For the sake of transparency here is the address and question which I put to Sutton Coldfield Town Council tonight. Unfortunately the time allowed was reduced from 3 minutes to 2 so I had to precis it for the meeting. The request to allow the Sutton Vesey Town Councillors and the Resident Groups to progress the matter was ignored and the BCC Landscapes consultation will go ahead on Mossy Bank and Boldmere Gate at a cost of some £2000. There will also be an online survey on the SCTC website. When you consider that the Cofield & Warden Road residents presented a survey with 169 signatures against Mossy Bank it makes you wonder why they are going to be canvassed again as part of the official consultation. Maybe the council is hoping for a different answer the second time around. Or are they hoping that the number of Boldmere residents who want a playground at Mossy Bank will out number those who live there – quite possible I suppose when you consider there are 360 pupils at the school. There will also be a public meeting at the Carpenters Arms at some point. A great shame that what started with a request for a ‘Pocket Playground’ for younger children in the heart of Boldmere has been hijacked.

The ‘Mossy Bank’ Saga

Yesterday there was a flurry on Twitter when it was reported that Town Councillors had been in to Boldmere Junior School asking the pupils their thoughts on a new playground. This should have been answered immediately but with the 140 character limit you need to be clear and concise.

What does this mean? The School Pupil Council decided to hold a debate on whether the new playground should be located at ‘Mossy Bank’ and Carl agreed? What did they vote on – presumably whether the new playground should be at ‘Mossy Bank’ or ‘Boldmere Gate’? I am however assured that no Town Councillors attended. No doubt the outcome of this debate will be announced at some point. It was perhaps ill-advised to choose this topic as the children went home and told their parents and it escalated from there with concerned parents up in arms that their children have been dragged in to the issue.  A number will be seeking clarification from Carl on Monday!

One final thought is that Bob Churn of BCC stated that in the consultation children would be consulted on what type of playground they would like, he did not indicate the choice of location would also be included. I wonder if this has somehow been misinterpreted.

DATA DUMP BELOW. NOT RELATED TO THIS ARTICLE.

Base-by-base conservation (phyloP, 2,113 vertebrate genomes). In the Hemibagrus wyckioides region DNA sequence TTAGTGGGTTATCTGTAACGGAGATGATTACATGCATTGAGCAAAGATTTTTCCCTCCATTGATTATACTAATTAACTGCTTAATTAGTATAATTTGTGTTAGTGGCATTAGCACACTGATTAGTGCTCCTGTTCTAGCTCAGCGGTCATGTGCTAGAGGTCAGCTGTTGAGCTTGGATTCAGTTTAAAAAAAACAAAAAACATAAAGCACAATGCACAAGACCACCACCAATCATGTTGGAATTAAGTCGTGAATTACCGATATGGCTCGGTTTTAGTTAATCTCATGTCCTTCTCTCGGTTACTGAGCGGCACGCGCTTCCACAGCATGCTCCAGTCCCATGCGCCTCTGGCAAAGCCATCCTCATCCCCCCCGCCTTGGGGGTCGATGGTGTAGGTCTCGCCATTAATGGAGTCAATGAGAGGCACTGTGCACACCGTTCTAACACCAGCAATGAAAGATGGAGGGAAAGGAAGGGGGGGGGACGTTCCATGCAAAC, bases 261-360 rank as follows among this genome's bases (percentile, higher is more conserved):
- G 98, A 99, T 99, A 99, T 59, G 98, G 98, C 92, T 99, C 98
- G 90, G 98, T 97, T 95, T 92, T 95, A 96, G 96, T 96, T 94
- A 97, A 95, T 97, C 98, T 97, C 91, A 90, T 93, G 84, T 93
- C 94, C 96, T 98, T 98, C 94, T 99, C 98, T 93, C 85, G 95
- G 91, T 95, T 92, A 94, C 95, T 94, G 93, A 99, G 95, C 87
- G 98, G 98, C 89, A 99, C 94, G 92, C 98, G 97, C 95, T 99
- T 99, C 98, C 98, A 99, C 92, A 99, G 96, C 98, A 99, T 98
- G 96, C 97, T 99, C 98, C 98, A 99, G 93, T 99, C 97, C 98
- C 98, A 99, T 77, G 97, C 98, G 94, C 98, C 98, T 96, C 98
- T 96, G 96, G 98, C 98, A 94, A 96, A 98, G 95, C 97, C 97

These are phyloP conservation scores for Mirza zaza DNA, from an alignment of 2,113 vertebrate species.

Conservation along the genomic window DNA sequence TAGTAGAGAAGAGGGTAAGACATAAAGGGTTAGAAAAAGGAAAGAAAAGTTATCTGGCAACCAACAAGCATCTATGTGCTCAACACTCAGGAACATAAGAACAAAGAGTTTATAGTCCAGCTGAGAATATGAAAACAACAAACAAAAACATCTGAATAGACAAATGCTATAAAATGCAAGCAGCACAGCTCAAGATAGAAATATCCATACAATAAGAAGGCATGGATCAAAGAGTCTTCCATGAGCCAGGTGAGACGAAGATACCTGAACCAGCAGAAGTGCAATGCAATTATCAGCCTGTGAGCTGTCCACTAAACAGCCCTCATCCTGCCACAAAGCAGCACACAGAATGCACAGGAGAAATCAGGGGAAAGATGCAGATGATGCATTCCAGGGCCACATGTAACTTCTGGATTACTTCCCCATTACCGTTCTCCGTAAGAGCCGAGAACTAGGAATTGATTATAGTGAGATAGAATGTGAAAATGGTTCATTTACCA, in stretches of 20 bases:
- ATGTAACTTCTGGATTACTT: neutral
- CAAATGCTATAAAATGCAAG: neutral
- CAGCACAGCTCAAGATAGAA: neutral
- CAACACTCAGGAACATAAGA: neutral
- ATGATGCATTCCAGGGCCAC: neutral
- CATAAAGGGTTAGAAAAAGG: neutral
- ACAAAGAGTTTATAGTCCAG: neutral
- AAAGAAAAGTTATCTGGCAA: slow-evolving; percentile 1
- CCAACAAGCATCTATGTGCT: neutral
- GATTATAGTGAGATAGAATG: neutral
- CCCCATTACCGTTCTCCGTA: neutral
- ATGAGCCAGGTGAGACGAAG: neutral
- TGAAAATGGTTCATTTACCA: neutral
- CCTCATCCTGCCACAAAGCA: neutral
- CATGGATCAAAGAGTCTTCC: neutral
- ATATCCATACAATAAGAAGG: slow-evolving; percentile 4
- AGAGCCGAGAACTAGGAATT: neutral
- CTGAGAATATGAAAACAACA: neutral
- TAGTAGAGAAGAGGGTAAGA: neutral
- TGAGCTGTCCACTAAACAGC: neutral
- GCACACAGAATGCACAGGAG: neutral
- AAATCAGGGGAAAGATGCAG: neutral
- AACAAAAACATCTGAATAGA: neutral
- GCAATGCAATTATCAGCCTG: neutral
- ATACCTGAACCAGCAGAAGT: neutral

New Vesey Playground – January Update

At tonight’s Amenities Committee Bob Churn gave his report which indicated that a seven piece playground could go on Mossy Bank subject to BCC Planning Approval or Boldmere Gate subject to approval by Natural England. Boldmere Gate also has the potential to accommodate   a much more ambitious plan subject to funding. Two Residents of Cofield Road/Warden Road voiced their objections to Mossy Bank due to Traffic, Parking, Anti-Social Behaviour and that there was not adequate oversight of the site which gives rise to child safety concerns. No resident objected to Boldmere Gate which could be approached on a phased basis starting with the seven piece unit and possibly attract funding from other sources for further development. At one point the committee nearly signed off on a motion to just pursue Mossy Bank, fortunately an amendment to the motion was passed by 4 votes to 2 that Boldmere residents should be consulted on both sites before a feasibility study was commissioned.

There is also the possibility that part of the Boldmere Adult Education site could be utilised. Projects of this nature should be community driven – unfortunately some committee members seem to have lost sight of this and that they are there to represent residents.

The dangers of Social Media in Public Life

Most public bodies have a Social Media Policy due to the potential for reputation damage to the individual and their organisation if ill-judged or unguarded comments are made. The problem with the internet is that once a post is published it cannot be withdrawn.  Even if the originator deletes it the comment will have already been registered with the other members of that particular group. Chances are it will re-surface at the most inopportune moment to the intense embarrassment of the originator.

A classic example is Emily Thornberry’s ill-judged tweet “Image from #Rochester” which cost her a shadow cabinet position. Admittedly she has now been reappointed as Shadow Foreign Secretary but there were probably not a lot of alternative options. I doubt that she will be invited to support the labour candidate in the Copeland by-election.

As a holder of public office it is very unwise to argue with another user on social media. As many people have found to their cost the watching audience can be vast – ask Sally Bercow who thought she was being ever so clever by asking a “loaded” question and regretted it later to her cost.